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CAD anomaly

Started by Peter_T1958, December 06, 2021, 06:30:35 AM

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Peter_T1958

Some years or so ago I had the chance to purchase the CorelCad programme very cheaply. I was in the mistaken belief, that I would be a small step from CorelDraw to CorelCad. It wasn't so, the more that there was no handbook included in delivery.
In the past two years I had to learn it autodidactically and – much to my astonishment – I archieved first successes rather soon and so I could design most parts form my current project with ease.
Now, my projects have become more and more demanding, and recently I am confronted with a problem I can't find any solution. I thought, I will ask all the 3D professionals here in my familiar surroundings, although I do not think, anybody uses CorelCad too.

What's the problem:
Whenever I am saving a drawing with roundings or bevels on my harddisk, there are more or less distinctive anomalies when I reopen them. This is also the case, when I saved them as STL files.
Here an example (bevore and after saving).


May be someone has an idea what it might be and could explaine me whats wrong here in simple words (remember, I am a CAD novice ;-)

Thanks in advance
Peter

EZnKY

Look for multiple identical objects occupying the same space.  I'm not a Corel user, but none of the modeling programs like duplicate objects in the same location.
Eric Zabilka
Lexington, Kentucky

finescalerr

Now that Eric has written that, I have enough confidence to agree and add that it looks as though some planes in your drawing may be slightly twisted. In SketchUp I sometimes encountered similar issues and it was always because I had made a tiny alignment error somewhere. I'm sure somebody with more knowledge than I can explain it more clearly and correctly. -- Russ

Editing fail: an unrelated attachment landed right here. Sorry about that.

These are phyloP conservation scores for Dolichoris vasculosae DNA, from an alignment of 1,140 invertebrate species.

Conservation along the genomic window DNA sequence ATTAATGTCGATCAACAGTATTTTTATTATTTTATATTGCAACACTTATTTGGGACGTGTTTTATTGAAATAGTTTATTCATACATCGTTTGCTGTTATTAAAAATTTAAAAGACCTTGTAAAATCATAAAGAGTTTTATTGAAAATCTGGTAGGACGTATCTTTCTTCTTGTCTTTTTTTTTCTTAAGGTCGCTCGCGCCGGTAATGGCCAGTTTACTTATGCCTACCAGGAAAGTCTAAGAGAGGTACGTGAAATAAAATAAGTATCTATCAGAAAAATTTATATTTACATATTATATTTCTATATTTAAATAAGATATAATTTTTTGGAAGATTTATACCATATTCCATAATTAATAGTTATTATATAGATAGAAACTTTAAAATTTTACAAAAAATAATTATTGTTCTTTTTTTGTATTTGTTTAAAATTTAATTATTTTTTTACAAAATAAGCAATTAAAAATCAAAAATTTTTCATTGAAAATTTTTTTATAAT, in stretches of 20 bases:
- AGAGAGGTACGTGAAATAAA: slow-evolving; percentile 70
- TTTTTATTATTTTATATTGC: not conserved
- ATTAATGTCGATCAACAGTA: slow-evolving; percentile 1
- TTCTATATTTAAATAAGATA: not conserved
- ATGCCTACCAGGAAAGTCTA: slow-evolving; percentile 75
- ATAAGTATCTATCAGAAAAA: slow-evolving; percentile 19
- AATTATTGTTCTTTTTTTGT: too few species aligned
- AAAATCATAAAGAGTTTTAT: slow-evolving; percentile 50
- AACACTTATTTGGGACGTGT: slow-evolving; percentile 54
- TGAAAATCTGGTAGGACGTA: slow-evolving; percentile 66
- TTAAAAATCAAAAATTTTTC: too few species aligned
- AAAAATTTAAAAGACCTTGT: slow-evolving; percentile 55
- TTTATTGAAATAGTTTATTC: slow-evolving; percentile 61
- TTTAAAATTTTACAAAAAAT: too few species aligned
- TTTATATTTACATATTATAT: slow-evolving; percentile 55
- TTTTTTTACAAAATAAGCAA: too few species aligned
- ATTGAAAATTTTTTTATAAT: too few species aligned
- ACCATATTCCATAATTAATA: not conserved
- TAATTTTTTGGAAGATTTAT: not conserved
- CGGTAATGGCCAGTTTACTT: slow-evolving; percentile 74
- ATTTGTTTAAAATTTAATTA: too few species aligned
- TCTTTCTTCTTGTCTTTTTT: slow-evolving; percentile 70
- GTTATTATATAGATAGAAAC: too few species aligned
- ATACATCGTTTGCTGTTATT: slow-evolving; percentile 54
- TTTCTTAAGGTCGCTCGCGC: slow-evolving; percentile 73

Peter_T1958

#3
Thank you Eric and Russ

May be it helps, when I show here my approach:

1  Construction of the base in revolving the cross section




2  Construction of the « cone » in the same manner :




3   Rounding off the corners (0.75/0.50/0.25mm)




4  I aligned the «cone» inserted it in the base and finally subtracted it.




Ok, and finally it looks crumpled like this:






WP Rayner

#4
Peter, it looks to be a boolean subtraction function issue. Boolean functions are the creation of a new form through the addition, subtraction or blending of separate forms. I am not at all familiar with Corelcad but boolean functions in any CAD program can be problematic, especially when filleted edges are involved. Your "cone" form is actually quite a complex shape with all the different radii. As an experiment, try removing the radii along the edges, the filleted edges, then try your subtraction... see if that gives you a cleaner result. If so, then fillet those edges on the final form. As a general rule, whenever I create a complex part in CAD, filleting the edges is always the final step in the process, after completing all the boolean functions.
Paul

Stay low, keep quiet, keep it simple, don't expect too much, enjoy what you have.

EZnKY

I agree completely now that you've outlined your sequence.  Subtractions work best with as simple a form as possible.  And fillet last.
Eric Zabilka
Lexington, Kentucky

Peter_T1958

#6
Hi
I wouldn't have thought to receive a reaction at all! Thank you very much for your support. I followed your advice in the hope of having understood everything right.

Alas, the result is about the same ☹.  Hmm, but I am rather sure you were right! The problem lies at the different radii...



WP Rayner

#7